By a wide margin, sound is the most underappreciated and misunderstood aspect of communication. Hearing is one of our strongest senses, and has a much stronger impact than sight. People can tolerate a poor quality video, but they cannot tolerate poor audio.
Good audio creates a strong connection with your audience. They’re there to listen to your expertise. To do that, they need to be able to listen at all.
Low quality audio is either too soft or too harsh. Too soft audio causes the audience to become bored or confused. You do not want someone unmuting themselves every couple of minutes to ask, “Sorry, what was that?” because they couldn’t hear you properly.
On the other hand, too harsh audio is a dealbreaker – you may have audience members simply drop off the meeting. Very loud and unmelodic sound, background noise, audio disturbances and spikes, and sudden jarring noises are extremely uncomfortable for an audience, especially if they use headphones. You need to avoid these issues at all costs. It doesn’t matter how good your session is if it sounds like it’s being delivered in the middle of moving traffic.
Improve the quality of sound in virtual training
If you’re looking to understand and improve the quality of your audio, remember that laptops were never intended to be media devices. Their speakers and mics both are rudimentary and average. If you use a laptop, your audio quality will generally be too poor for a training session and you definitely need an upgrade.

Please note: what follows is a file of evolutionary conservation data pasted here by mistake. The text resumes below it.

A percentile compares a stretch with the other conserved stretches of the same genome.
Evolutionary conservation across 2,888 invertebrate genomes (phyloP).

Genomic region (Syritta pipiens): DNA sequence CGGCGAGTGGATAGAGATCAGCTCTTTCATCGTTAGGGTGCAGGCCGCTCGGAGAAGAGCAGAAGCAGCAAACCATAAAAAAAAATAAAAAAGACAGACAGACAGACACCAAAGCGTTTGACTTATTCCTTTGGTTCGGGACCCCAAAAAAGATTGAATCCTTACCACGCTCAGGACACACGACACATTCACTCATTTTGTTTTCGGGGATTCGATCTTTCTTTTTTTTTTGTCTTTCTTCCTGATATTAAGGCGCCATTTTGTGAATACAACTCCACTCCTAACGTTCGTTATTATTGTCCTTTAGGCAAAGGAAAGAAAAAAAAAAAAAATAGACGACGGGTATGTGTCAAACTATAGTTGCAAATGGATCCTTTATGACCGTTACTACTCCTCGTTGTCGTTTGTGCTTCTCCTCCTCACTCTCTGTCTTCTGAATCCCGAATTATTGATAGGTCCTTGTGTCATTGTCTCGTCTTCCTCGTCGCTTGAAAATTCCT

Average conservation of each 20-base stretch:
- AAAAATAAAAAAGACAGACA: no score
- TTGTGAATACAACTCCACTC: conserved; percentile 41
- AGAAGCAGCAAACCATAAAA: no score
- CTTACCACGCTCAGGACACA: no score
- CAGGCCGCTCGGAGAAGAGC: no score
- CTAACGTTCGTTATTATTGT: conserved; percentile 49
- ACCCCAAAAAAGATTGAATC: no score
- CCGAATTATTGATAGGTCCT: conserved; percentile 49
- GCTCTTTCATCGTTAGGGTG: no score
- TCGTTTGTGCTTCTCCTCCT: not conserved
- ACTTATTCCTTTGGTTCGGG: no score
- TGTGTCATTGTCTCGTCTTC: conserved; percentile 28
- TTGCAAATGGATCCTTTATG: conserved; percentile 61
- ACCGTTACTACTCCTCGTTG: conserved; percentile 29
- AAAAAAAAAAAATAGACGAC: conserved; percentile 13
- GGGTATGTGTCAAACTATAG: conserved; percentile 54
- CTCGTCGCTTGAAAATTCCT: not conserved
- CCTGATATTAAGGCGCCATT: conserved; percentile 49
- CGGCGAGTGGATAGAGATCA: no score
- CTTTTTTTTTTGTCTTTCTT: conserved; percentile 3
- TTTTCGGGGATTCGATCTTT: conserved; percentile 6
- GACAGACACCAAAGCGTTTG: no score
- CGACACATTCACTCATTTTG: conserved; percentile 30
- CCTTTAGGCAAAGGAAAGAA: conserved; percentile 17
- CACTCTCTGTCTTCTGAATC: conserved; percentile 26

If you use your phone, you can still get away with it for a while. Phones are built for voice calls. However, don’t be satisfied with your phone. It’s still only average.
If you want to improve your virtual training sessions, the first investment you should make is purchasing a mic for yourself. Microphones now come in all shapes, sizes, quality and price brackets, and they are miles better than your laptop or phone microphones.
We encourage you to put in due diligence into research and make an informed purchase decision, because there are many bad mics out there as well. However, if you aren’t sure how to research, we have our own list of recommendations over on our Dextr.io website: https://dextr.io/equipment/
We’ve personally tested and approved every product we recommend on our equipment page. But if you have your own, we’d be happy to hear from you. Reach out to us with questions and recommendations at firstname.lastname@example.org.